The Last Picture Show
Wichita Falls lies in north central Texas, with the Oklahoma line just a few miles to the north and the Texas Panhandle sticking up just a few more miles to the west. It is not now and never was one of the scenic beauty spots of North America. Under the heading of “What To See,” the AAA Tour Book lists nothing whatever. More sedate books of reference speak unenthusiastically of Wichita Falls as the center of an agricultural district, the home of Sheppard Air Force Base, and as surrounded by oil and gas fields. Set in a vast expanse of level plateau country, Wichita Falls lies on the Wichita River, indeed, but the “Falls” are hypothetical. Something must have been there when the town was named and a set of artificial falls are being built now—but for most of the town’s history, there weren’t any that you could notice.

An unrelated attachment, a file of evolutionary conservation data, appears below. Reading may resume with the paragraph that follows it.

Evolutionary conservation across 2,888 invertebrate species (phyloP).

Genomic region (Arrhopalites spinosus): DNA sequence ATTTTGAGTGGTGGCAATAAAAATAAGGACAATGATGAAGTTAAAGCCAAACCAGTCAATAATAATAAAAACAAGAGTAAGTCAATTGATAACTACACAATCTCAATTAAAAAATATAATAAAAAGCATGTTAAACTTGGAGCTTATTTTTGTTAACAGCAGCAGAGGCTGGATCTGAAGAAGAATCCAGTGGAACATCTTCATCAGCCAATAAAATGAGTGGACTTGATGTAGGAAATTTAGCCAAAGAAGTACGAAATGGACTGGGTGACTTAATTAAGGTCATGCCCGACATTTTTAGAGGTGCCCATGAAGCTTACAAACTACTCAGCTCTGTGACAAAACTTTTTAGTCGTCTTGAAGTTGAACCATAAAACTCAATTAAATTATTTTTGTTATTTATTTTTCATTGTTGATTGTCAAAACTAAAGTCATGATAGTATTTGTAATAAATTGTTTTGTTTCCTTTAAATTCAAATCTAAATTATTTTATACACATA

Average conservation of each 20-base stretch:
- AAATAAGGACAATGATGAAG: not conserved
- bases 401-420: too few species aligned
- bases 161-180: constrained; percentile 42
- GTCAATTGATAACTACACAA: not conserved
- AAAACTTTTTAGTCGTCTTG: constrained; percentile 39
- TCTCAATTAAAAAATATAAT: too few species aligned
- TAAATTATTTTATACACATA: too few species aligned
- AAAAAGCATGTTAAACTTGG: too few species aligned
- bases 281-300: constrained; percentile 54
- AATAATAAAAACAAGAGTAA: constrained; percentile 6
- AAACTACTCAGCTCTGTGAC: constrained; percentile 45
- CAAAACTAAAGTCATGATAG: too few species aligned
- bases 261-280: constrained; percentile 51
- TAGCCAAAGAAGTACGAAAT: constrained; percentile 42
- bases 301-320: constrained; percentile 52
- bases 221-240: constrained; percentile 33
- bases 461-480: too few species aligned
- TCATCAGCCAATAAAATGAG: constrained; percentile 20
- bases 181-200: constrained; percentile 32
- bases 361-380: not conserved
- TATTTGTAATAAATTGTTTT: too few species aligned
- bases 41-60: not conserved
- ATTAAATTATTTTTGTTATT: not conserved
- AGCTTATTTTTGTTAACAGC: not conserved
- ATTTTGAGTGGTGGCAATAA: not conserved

Heading west from Wichita Falls on Route 287, one reaches after some sixty miles Vernon; and then, cutting a little southwest, another twenty miles brings one to the hamlet of Thalia. There one is in the heart of Larry McMurtry country. Larry McMurtry is the author of twelve novels, published over the last twenty years, two of which have been made into successful movies (The Last Picture Show and Terms of Endearment), and another of which won the Pulitzer Prize for fiction. McMurtry was born and to some extent bred in Wichita Falls. As a “serious” novelist he hasn’t received much consideration, probably because his western settings have led eastern critics to confuse him with writers of cowboy melodramas. He can do cowboy melodrama, and do it very well, but even as he does it, there are overtones and nuances of feeling that transcend the formulas. Comparison with classic American writers is probably premature (if one ventured on such comparisons, they might be with Bret Harte, not Mark Twain; Sherwood Anderson, not William Faulkner; Frank Norris, not Stephen Crane), but it is safe to say that Wichita Falls has produced an artist. An account of one early and two late novels can give some impression of the shape and quality of his career. Though one of these books is panoramic in its scope and historical in period, the other two are firmly set in Thalia, Texas, which is not just a backdrop but a powerful presence.